Solution Providers Going Mobile

wireless SMB

Brightpoint, a national distributor of wireless products started its Advanced Wireless Services division last year, and VARs are taking advantage of the company's ability to deal in both hardware and cellular connectivity services.

The Plainfield, Ind.-based distributor currently has about 140 solution providers signed on, is promoting Sprint and Cingular wireless device activations and is targeting the SMB market.

"We wanted to be involved as aggressively as we could in smart devices. As the proliferation of smart phones came out and the recognition that the early uptake of those products would probably be in the business community, it seemed like a natural operation for us," said David Brown, senior vice president of the Advanced Wireless Services (AWS) division at Brightpoint.

"We think that the real winner in this space is going to be able to offer a complete solution. It's not just the device. We're not just activated on a carrier network. It's really a combination of products and services along with product support and technical support," Brown said.

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Ron Espinosa, president and CEO of Duane David Associates, a solution provider in Putnam Valley, N.Y., has been working with Brightpoint's AWS division since October and turns to the distributor when providing solutions to customers that include wireless products and carrier plans.

Before joining AWS, Espinosa said that Duane David was about to get out of the wireless deployment business altogether. He attributes the solution provider's change of heart to AWS' ability to understand the technologies they're selling, bringing value to both his organization and to his customers. Duane David uses Brightpoint as both a hardware distributor and wireless plan activation service, and has been utilizing products from the company in about 70 percent of its recent business projects.

"What I've found with the Brightpoint AWS guys is that they get it. They actually understand all of the technology that is going around. The Webinars and videoconferencing and meetings from afar, they understand that. They also understand that you have to put some skin into it and meet face to face," Espinosa said.

While he is pleased with the range of products and services available, Espinosa would like to see Brightpoint improve some of its communication channels with VARs on new products and availability.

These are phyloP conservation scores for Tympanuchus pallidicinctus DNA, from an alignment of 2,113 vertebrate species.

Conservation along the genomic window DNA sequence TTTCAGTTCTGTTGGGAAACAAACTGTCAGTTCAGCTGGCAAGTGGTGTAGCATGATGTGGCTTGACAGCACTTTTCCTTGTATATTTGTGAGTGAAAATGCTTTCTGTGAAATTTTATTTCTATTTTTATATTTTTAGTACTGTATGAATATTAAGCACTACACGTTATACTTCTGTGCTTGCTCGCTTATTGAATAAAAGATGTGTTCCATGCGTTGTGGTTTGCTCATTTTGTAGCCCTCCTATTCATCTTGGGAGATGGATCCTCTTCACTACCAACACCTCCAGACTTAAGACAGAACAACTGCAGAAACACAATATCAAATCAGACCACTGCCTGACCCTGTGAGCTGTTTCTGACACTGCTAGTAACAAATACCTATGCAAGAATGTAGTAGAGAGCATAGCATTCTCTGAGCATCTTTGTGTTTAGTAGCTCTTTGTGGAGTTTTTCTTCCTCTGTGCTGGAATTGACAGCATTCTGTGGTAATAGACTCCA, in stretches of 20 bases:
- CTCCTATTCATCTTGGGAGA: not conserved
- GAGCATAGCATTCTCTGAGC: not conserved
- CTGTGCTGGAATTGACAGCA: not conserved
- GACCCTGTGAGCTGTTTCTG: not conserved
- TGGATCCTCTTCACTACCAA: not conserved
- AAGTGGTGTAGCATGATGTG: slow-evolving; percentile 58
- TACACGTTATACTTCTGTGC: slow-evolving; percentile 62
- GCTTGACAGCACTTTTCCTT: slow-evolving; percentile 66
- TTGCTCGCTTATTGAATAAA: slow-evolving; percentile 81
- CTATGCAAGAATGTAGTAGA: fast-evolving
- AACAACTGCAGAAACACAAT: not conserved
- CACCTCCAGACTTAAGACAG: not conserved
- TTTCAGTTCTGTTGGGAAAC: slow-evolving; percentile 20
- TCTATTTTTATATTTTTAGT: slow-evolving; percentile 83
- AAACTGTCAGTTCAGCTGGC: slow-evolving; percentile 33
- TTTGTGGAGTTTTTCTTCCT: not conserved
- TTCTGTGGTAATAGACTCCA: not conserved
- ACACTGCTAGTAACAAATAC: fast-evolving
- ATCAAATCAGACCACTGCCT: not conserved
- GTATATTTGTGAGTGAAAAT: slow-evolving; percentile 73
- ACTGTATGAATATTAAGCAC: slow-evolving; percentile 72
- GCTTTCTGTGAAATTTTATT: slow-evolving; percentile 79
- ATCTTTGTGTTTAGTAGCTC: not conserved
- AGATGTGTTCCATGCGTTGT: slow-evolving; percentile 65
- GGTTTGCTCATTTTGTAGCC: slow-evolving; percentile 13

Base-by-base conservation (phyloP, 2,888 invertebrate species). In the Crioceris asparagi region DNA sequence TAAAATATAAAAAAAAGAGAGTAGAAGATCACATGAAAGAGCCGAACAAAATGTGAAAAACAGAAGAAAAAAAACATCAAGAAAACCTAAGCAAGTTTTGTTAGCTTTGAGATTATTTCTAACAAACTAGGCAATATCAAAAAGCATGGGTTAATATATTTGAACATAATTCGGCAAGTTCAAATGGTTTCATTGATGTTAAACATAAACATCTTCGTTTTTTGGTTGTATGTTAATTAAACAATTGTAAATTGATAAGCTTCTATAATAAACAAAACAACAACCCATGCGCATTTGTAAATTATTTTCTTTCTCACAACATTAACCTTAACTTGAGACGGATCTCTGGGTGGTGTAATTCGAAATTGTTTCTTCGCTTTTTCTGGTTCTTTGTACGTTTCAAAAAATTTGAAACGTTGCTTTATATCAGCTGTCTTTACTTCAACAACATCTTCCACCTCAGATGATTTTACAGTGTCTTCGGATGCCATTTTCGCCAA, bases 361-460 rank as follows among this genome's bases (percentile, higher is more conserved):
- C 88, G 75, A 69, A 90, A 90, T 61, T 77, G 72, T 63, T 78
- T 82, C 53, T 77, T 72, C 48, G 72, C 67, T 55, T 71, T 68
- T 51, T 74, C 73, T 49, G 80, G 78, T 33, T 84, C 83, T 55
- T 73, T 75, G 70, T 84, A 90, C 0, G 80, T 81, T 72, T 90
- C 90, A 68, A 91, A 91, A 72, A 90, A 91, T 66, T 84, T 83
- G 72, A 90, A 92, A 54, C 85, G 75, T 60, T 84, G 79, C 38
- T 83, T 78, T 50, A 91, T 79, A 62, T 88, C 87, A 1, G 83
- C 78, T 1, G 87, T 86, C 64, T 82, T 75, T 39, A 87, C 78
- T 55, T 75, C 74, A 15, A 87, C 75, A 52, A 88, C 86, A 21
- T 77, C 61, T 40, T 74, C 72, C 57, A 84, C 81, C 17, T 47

DJJ Technologies, Islandia, N.Y., began working with Brightpoint in November, and also reports a positive experience, highlighting the company's breadth of knowledge on its products. DJJ Technologies was a traditional telco shop, specializing in Avaya products before bringing on Brightpoint as a partner.

"If it wasn't for Brightpoint, the mobility portion of our business would not have grown and we would still be a legacy telephony provider," said Tom Parisi, CTO of DJJ Technologies.

"They definitely have things that are really important to us. They have the knowledge in this industry. In the mobility segment, they're key," he said. "These gents have the application specialists that you really need to work with. It's not about whether it's a Treo or a BlackBerry, it's [about] who knows the applications. Everything they say they're going to do, they perform."

Since working with Brightpoint, DJJ, which brings in about $20 million in revenue annually, has seen mobility product sales increase to 20 percent and 25 percent from 8 percent to 12 percent.

The biggest perk to working with an agent like Brightpoint when setting up wireless service for a client, Parisi said, is the ability to deal with Brightpoint directly and not with carriers like Cingular and Sprint.

Taking on wireless deployments isn't all wine and roses, however, said Steve Beauregard, president of Regard Solutions, a VAR in Santa Monica, Calif. "My recommendation to any smaller shop would be before they sign up into one of these agreements is to be sure you want to be in the wireless business. It's not like reselling a computer where you take the money on your transaction and you're done. It takes on a life of its own. Once you give someone a cell phone, they look at you [for support and services]," he said.